Multilingual Health Care
Navigating the elaborate health care system can be complicated enough, but for limited English proficient (LEP) patients, the challenges are especially difficult. According to an article published by The Joint Commission, approximately 20 percent of the U.S. population, about 57 million individuals, speak a language other than English at home, and approximately 25 million, or 8.6 percent of the U.S. population are defined as being LEP.
The inability to understand and communicate in English for these patients can lead to poor quality of care, decreased access to health care services, an increase in medical errors, poor compliance and poor health outcomes. Multiple studies have shown that when language interpretation services are lacking, patients are placed at additional risk for receiving care that does not align with their needs, and may lead to negative outcomes. The Joint Commission article points out that compared to English-speaking patients, LEP patients have:
- Longer hospital stays when professional interpreters were not used at admissions.
- Greater risk of line infections, surgical infections, falls, and pressure ulcers due to misunderstood post-care instructions.
- Greater risk of surgical delays due to difficulty understanding instructions, including how to prepare for a procedure.
- A greater chance of readmissions for certain chronic conditions due to difficulty understanding how to manage their conditions and take their medications, as well as which symptoms should prompt a return to care or when to follow up.
Of the 322 languages spoken in the U.S., Spanish is the second most common. According to the U.S. Department of Health and Human Services, Hispanics/Latinos make up 16.9 percent of the U.S. population, with 33 percent stating they are not fluent in English. The Pew Research Center expects this number to rise to 29 percent by 2050. This alone should be enough to make health care providers take notice.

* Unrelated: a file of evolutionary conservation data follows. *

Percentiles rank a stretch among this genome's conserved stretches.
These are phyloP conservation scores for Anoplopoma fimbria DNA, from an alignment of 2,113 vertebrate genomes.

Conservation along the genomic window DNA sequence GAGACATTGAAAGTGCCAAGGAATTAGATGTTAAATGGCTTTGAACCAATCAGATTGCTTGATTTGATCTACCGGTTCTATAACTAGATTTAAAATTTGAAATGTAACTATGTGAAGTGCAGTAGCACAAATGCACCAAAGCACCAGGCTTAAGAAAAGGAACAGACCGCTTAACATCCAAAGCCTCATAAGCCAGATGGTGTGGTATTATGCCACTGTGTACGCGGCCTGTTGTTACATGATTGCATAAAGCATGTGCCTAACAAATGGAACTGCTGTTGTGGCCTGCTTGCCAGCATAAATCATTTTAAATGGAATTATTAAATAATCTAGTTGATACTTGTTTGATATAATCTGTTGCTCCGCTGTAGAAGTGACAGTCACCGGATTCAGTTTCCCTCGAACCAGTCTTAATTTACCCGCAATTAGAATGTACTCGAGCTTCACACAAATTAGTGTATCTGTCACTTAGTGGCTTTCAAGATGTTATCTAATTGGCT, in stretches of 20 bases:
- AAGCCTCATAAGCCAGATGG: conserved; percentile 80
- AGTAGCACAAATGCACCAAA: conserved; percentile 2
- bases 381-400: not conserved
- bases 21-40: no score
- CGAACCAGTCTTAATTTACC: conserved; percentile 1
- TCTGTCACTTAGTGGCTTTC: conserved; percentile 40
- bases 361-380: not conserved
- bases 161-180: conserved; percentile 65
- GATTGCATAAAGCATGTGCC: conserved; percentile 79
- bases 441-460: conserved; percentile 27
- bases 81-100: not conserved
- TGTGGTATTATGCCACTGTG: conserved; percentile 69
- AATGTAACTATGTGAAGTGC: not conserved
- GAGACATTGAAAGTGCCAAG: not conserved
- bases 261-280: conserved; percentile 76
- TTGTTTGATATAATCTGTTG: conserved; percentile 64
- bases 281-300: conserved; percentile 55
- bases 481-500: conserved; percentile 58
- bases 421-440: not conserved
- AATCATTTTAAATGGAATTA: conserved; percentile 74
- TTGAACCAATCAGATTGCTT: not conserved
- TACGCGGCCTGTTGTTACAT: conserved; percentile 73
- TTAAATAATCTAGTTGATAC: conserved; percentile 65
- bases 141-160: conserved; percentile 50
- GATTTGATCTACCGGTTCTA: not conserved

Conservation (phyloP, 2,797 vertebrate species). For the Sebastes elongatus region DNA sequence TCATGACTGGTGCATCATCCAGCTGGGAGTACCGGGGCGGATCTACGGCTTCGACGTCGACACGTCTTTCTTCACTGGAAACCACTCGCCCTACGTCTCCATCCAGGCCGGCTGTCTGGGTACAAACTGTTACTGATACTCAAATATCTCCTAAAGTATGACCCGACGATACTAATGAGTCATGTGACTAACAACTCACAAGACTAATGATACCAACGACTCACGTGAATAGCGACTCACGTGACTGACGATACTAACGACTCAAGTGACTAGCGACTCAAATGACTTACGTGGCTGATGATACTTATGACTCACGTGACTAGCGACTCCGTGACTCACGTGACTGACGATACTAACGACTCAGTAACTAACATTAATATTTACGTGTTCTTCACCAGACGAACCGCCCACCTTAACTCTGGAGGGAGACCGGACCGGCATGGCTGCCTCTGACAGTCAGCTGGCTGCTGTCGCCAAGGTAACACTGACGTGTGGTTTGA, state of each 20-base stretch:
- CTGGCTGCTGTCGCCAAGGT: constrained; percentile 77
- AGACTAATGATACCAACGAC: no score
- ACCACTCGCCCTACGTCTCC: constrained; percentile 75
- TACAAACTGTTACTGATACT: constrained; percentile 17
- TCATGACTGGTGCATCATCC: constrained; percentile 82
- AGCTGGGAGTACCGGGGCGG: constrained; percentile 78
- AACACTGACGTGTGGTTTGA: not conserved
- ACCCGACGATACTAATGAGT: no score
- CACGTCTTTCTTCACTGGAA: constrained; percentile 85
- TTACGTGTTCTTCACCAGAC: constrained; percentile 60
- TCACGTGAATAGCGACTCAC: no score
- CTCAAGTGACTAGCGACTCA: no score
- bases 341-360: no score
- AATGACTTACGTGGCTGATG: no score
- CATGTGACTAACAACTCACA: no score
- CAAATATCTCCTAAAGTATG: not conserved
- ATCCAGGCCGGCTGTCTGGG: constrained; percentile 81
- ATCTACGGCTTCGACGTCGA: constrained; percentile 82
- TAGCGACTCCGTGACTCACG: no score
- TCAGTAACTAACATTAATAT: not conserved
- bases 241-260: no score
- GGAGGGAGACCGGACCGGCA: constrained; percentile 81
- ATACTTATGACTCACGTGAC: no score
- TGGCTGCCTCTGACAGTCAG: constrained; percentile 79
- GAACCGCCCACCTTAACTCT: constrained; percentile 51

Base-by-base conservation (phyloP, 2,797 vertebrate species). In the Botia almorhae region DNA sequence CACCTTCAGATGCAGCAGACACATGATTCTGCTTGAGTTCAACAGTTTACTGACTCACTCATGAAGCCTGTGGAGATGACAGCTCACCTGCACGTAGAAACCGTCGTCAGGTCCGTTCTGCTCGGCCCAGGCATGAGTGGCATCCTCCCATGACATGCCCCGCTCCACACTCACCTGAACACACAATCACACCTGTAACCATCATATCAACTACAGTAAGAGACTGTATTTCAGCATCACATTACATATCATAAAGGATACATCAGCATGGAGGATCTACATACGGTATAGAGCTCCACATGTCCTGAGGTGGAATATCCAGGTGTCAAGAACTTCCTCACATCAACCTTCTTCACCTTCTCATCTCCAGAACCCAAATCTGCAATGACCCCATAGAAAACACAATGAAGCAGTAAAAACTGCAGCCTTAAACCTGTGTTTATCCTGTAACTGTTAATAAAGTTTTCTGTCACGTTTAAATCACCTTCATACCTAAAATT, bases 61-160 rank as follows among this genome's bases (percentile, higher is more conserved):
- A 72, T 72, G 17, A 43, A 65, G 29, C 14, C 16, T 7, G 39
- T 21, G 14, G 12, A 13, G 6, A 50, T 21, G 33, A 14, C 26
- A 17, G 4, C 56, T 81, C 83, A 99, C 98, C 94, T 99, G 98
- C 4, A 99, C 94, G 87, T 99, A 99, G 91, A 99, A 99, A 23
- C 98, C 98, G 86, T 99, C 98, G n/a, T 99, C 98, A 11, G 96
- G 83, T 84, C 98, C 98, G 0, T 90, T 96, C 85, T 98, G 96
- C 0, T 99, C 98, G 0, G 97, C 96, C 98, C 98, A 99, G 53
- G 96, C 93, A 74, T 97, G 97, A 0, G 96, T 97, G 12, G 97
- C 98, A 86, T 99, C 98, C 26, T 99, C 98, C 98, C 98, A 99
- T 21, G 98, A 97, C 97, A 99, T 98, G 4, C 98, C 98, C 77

What’s Been Done So Far?
Although it may seem that the simple answer is to ensure that an interpreter is available for LEP patients, interpreters who can deliver culturally and linguistically appropriate services in a medical setting have to be exceptional. The Standards for Culturally and Linguistically Appropriate Services in Health Care (National CLAS Standards) were created to set that high standard of care.
Originally published in 2000 by the Office of Minority Health (OMH) of the Department of Health and Human Services (HHS), they provided a framework for all health care organizations to best serve the country’s increasingly diverse communities. This ideally ensures that all populations are receiving comparable levels of care across the country. In the fall of 2010, the OMH launched the National CLAS Standards Enhancement Initiative to revise, clarify, and expand upon the standards. This includes 15 standards intended to be “the cornerstone for advancing health equity through culturally and linguistically appropriate services.” So far, seven states have passed mandates to increase cultural and linguistic competency for their health care workforce.
Are Interpreters the Answer?
Certainly, appropriately trained interpreters are a key component of meeting the standards. However, the fact that someone is proficient in both languages is not all that’s needed to ensure the quality of health care communications. In fact, as one study revealed, even bilingual nurses who have not been trained as medical interpreters may not provide the appropriate level of interpretation. In the findings, approximately 50 percent of the encounters “had serious miscommunication problems that affected either the physician’s understanding of the symptoms or the credibility of the patient’s concerns.” The study listed four processes that were affected by interpretations that led to misunderstandings.